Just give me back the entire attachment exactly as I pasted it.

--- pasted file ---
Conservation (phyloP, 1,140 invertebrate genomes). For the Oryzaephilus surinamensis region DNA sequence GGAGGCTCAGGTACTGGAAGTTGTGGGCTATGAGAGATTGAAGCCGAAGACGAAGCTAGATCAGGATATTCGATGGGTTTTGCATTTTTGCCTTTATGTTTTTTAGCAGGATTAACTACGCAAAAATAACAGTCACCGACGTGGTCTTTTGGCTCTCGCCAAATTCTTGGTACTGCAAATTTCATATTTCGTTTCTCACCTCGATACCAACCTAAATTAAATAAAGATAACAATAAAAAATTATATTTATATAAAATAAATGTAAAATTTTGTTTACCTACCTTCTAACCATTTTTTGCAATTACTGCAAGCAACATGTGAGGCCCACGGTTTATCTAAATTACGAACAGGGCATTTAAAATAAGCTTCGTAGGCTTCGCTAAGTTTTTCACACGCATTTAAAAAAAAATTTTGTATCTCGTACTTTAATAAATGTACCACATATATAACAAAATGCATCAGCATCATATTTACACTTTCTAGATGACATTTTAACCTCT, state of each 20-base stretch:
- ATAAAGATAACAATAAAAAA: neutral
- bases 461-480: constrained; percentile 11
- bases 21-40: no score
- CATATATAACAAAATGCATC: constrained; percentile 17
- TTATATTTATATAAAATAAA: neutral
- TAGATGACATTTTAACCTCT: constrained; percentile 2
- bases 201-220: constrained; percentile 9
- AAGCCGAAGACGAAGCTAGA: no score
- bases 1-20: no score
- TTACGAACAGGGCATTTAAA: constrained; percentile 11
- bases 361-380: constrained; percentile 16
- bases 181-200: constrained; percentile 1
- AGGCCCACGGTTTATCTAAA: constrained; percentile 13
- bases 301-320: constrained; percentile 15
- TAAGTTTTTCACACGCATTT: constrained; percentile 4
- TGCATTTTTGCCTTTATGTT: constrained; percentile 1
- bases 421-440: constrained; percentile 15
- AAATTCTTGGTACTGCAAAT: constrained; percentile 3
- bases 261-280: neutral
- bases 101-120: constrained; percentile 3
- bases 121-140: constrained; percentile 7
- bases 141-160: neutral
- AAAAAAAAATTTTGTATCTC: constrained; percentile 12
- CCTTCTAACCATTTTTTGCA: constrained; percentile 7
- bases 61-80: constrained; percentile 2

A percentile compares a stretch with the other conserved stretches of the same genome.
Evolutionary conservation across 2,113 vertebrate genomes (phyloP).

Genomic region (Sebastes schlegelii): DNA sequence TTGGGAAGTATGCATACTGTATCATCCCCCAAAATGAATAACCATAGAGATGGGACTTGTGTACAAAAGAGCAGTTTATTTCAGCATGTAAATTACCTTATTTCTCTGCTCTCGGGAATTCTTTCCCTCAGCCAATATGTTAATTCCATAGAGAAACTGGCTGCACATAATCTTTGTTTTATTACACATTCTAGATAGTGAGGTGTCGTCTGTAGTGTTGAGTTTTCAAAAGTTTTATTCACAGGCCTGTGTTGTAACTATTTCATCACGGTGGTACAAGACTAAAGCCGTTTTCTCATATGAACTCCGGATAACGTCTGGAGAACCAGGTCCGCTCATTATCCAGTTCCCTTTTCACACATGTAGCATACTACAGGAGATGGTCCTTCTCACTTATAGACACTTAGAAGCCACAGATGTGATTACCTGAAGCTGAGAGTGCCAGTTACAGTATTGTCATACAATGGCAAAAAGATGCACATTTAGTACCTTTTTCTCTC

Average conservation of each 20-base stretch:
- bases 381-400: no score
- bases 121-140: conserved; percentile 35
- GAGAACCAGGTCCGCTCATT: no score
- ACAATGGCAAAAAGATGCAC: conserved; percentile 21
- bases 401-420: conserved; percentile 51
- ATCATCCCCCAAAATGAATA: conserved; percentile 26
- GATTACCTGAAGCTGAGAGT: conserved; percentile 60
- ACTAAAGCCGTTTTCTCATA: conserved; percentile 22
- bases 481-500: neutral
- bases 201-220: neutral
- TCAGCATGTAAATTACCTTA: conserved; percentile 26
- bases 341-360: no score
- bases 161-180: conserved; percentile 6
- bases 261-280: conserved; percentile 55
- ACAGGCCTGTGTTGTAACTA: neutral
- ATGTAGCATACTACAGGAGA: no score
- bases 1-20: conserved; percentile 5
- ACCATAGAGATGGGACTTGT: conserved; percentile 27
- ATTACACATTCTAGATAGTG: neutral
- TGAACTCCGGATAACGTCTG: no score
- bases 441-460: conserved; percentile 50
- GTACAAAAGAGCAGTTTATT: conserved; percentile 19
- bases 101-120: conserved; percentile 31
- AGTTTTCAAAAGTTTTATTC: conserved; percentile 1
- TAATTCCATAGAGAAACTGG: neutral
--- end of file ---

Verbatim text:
Conservation (phyloP, 1,140 invertebrate genomes). For the Oryzaephilus surinamensis region DNA sequence GGAGGCTCAGGTACTGGAAGTTGTGGGCTATGAGAGATTGAAGCCGAAGACGAAGCTAGATCAGGATATTCGATGGGTTTTGCATTTTTGCCTTTATGTTTTTTAGCAGGATTAACTACGCAAAAATAACAGTCACCGACGTGGTCTTTTGGCTCTCGCCAAATTCTTGGTACTGCAAATTTCATATTTCGTTTCTCACCTCGATACCAACCTAAATTAAATAAAGATAACAATAAAAAATTATATTTATATAAAATAAATGTAAAATTTTGTTTACCTACCTTCTAACCATTTTTTGCAATTACTGCAAGCAACATGTGAGGCCCACGGTTTATCTAAATTACGAACAGGGCATTTAAAATAAGCTTCGTAGGCTTCGCTAAGTTTTTCACACGCATTTAAAAAAAAATTTTGTATCTCGTACTTTAATAAATGTACCACATATATAACAAAATGCATCAGCATCATATTTACACTTTCTAGATGACATTTTAACCTCT, state of each 20-base stretch:
- ATAAAGATAACAATAAAAAA: neutral
- bases 461-480: constrained; percentile 11
- bases 21-40: no score
- CATATATAACAAAATGCATC: constrained; percentile 17
- TTATATTTATATAAAATAAA: neutral
- TAGATGACATTTTAACCTCT: constrained; percentile 2
- bases 201-220: constrained; percentile 9
- AAGCCGAAGACGAAGCTAGA: no score
- bases 1-20: no score
- TTACGAACAGGGCATTTAAA: constrained; percentile 11
- bases 361-380: constrained; percentile 16
- bases 181-200: constrained; percentile 1
- AGGCCCACGGTTTATCTAAA: constrained; percentile 13
- bases 301-320: constrained; percentile 15
- TAAGTTTTTCACACGCATTT: constrained; percentile 4
- TGCATTTTTGCCTTTATGTT: constrained; percentile 1
- bases 421-440: constrained; percentile 15
- AAATTCTTGGTACTGCAAAT: constrained; percentile 3
- bases 261-280: neutral
- bases 101-120: constrained; percentile 3
- bases 121-140: constrained; percentile 7
- bases 141-160: neutral
- AAAAAAAAATTTTGTATCTC: constrained; percentile 12
- CCTTCTAACCATTTTTTGCA: constrained; percentile 7
- bases 61-80: constrained; percentile 2

A percentile compares a stretch with the other conserved stretches of the same genome.
Evolutionary conservation across 2,113 vertebrate genomes (phyloP).

Genomic region (Sebastes schlegelii): DNA sequence TTGGGAAGTATGCATACTGTATCATCCCCCAAAATGAATAACCATAGAGATGGGACTTGTGTACAAAAGAGCAGTTTATTTCAGCATGTAAATTACCTTATTTCTCTGCTCTCGGGAATTCTTTCCCTCAGCCAATATGTTAATTCCATAGAGAAACTGGCTGCACATAATCTTTGTTTTATTACACATTCTAGATAGTGAGGTGTCGTCTGTAGTGTTGAGTTTTCAAAAGTTTTATTCACAGGCCTGTGTTGTAACTATTTCATCACGGTGGTACAAGACTAAAGCCGTTTTCTCATATGAACTCCGGATAACGTCTGGAGAACCAGGTCCGCTCATTATCCAGTTCCCTTTTCACACATGTAGCATACTACAGGAGATGGTCCTTCTCACTTATAGACACTTAGAAGCCACAGATGTGATTACCTGAAGCTGAGAGTGCCAGTTACAGTATTGTCATACAATGGCAAAAAGATGCACATTTAGTACCTTTTTCTCTC

Average conservation of each 20-base stretch:
- bases 381-400: no score
- bases 121-140: conserved; percentile 35
- GAGAACCAGGTCCGCTCATT: no score
- ACAATGGCAAAAAGATGCAC: conserved; percentile 21
- bases 401-420: conserved; percentile 51
- ATCATCCCCCAAAATGAATA: conserved; percentile 26
- GATTACCTGAAGCTGAGAGT: conserved; percentile 60
- ACTAAAGCCGTTTTCTCATA: conserved; percentile 22
- bases 481-500: neutral
- bases 201-220: neutral
- TCAGCATGTAAATTACCTTA: conserved; percentile 26
- bases 341-360: no score
- bases 161-180: conserved; percentile 6
- bases 261-280: conserved; percentile 55
- ACAGGCCTGTGTTGTAACTA: neutral
- ATGTAGCATACTACAGGAGA: no score
- bases 1-20: conserved; percentile 5
- ACCATAGAGATGGGACTTGT: conserved; percentile 27
- ATTACACATTCTAGATAGTG: neutral
- TGAACTCCGGATAACGTCTG: no score
- bases 441-460: conserved; percentile 50
- GTACAAAAGAGCAGTTTATT: conserved; percentile 19
- bases 101-120: conserved; percentile 31
- AGTTTTCAAAAGTTTTATTC: conserved; percentile 1
- TAATTCCATAGAGAAACTGG: neutral